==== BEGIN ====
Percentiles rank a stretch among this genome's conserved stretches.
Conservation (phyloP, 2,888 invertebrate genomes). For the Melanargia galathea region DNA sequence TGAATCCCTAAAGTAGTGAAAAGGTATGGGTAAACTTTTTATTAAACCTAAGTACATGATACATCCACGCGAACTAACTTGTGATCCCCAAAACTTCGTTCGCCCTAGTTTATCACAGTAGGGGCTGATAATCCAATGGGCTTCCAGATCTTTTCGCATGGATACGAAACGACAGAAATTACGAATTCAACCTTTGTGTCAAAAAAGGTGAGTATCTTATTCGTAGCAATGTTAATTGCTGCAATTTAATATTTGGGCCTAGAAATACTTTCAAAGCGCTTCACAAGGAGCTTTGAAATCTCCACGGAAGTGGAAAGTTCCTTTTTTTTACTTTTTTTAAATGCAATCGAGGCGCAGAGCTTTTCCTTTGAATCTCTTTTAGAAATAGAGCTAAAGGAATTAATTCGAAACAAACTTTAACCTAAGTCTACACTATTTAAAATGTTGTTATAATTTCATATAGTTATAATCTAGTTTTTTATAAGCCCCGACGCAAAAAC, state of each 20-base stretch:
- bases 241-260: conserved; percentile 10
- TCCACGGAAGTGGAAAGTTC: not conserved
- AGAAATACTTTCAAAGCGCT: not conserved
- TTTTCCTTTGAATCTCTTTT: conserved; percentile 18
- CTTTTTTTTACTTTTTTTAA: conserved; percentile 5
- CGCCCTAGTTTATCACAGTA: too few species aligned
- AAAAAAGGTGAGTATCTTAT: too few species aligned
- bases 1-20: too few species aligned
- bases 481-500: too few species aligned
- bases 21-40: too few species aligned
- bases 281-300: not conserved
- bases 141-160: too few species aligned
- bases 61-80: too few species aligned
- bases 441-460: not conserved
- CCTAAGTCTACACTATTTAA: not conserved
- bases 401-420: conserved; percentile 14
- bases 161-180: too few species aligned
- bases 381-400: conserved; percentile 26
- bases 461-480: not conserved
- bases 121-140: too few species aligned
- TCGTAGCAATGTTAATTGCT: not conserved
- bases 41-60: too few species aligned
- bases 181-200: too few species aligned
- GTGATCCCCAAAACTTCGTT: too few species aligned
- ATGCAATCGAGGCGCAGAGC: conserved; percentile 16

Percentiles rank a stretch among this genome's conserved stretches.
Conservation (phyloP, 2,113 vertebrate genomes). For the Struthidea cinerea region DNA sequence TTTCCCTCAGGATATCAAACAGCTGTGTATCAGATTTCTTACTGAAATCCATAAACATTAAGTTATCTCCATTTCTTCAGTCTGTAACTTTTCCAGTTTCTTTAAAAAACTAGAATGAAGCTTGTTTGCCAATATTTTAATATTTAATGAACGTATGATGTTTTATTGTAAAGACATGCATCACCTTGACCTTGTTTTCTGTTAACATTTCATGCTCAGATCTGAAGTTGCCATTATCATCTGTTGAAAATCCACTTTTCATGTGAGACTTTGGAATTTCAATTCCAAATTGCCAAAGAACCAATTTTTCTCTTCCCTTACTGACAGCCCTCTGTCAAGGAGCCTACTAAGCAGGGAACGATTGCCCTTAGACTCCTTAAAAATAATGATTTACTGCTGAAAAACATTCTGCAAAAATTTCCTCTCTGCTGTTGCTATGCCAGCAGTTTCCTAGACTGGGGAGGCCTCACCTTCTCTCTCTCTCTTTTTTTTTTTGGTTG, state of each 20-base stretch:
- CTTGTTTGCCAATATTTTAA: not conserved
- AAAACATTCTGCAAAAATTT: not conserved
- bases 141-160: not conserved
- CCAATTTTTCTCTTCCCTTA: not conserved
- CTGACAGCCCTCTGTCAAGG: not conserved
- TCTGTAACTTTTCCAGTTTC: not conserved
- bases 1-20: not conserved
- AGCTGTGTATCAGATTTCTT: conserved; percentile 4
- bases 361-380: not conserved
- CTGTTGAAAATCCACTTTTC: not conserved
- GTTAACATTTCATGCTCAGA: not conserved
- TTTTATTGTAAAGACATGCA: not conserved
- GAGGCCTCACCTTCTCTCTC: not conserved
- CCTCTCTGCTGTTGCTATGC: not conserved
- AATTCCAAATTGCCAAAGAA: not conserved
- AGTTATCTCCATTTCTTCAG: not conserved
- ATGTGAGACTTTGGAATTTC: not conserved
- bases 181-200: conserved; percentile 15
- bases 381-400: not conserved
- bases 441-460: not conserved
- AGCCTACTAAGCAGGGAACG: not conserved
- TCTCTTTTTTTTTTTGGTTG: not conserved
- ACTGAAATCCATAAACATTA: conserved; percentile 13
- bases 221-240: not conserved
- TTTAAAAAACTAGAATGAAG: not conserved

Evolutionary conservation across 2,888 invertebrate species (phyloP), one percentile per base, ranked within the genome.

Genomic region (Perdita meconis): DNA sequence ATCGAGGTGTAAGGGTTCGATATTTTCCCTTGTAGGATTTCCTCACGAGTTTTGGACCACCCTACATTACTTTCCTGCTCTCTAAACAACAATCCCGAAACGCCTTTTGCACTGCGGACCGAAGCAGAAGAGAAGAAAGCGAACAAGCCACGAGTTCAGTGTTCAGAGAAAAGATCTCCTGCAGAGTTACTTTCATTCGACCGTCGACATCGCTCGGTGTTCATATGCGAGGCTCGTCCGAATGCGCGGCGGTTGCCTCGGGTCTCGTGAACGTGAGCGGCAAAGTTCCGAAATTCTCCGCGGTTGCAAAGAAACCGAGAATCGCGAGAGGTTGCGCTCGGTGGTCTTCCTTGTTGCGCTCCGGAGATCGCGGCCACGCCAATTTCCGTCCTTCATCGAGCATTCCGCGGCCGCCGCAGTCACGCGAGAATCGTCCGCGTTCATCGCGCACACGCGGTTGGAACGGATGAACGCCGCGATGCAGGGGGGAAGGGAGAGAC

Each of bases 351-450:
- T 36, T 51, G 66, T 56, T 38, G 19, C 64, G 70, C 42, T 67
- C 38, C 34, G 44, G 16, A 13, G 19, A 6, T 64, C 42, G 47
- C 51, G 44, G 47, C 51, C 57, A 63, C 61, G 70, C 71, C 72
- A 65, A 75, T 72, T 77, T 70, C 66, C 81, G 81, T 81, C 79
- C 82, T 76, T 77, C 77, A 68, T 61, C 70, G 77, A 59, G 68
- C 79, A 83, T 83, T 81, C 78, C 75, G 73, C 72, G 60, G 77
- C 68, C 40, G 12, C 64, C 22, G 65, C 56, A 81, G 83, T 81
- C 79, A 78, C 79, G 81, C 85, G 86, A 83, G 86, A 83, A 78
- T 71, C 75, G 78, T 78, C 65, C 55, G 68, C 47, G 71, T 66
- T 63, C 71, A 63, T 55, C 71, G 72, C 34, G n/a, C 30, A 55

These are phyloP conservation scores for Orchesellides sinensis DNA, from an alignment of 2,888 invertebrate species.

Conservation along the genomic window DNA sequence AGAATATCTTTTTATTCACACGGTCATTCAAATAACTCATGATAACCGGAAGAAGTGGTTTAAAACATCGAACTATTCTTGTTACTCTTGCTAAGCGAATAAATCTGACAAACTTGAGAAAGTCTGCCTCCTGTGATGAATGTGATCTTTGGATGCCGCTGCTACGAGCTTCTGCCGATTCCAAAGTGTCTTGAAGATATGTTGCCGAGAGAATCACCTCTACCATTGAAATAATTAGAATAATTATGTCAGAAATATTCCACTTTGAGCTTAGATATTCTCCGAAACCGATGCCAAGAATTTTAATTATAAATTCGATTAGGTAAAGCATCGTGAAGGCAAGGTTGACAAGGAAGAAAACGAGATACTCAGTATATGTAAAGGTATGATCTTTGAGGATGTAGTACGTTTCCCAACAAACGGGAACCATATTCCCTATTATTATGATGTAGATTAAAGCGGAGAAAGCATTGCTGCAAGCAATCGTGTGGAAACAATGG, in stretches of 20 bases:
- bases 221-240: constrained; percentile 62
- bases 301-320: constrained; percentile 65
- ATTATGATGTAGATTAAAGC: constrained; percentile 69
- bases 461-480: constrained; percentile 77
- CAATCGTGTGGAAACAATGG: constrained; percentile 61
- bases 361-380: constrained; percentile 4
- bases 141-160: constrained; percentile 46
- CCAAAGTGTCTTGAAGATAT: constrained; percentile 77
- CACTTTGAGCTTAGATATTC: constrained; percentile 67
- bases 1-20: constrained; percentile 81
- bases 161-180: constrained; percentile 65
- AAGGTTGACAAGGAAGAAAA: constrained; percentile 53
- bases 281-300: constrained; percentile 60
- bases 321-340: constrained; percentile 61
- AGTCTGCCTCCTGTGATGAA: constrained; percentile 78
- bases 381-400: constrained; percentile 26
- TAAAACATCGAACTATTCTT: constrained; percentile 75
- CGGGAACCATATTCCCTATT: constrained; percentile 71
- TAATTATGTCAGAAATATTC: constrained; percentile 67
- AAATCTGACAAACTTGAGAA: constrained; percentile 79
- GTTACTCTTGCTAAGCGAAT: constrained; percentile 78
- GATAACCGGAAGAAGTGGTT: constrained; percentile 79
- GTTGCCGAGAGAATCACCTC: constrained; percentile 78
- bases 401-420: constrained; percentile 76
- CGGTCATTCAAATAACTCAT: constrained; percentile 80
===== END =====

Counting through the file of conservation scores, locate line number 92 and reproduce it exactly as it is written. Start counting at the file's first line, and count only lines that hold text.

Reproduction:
- GTTGCCGAGAGAATCACCTC: constrained; percentile 78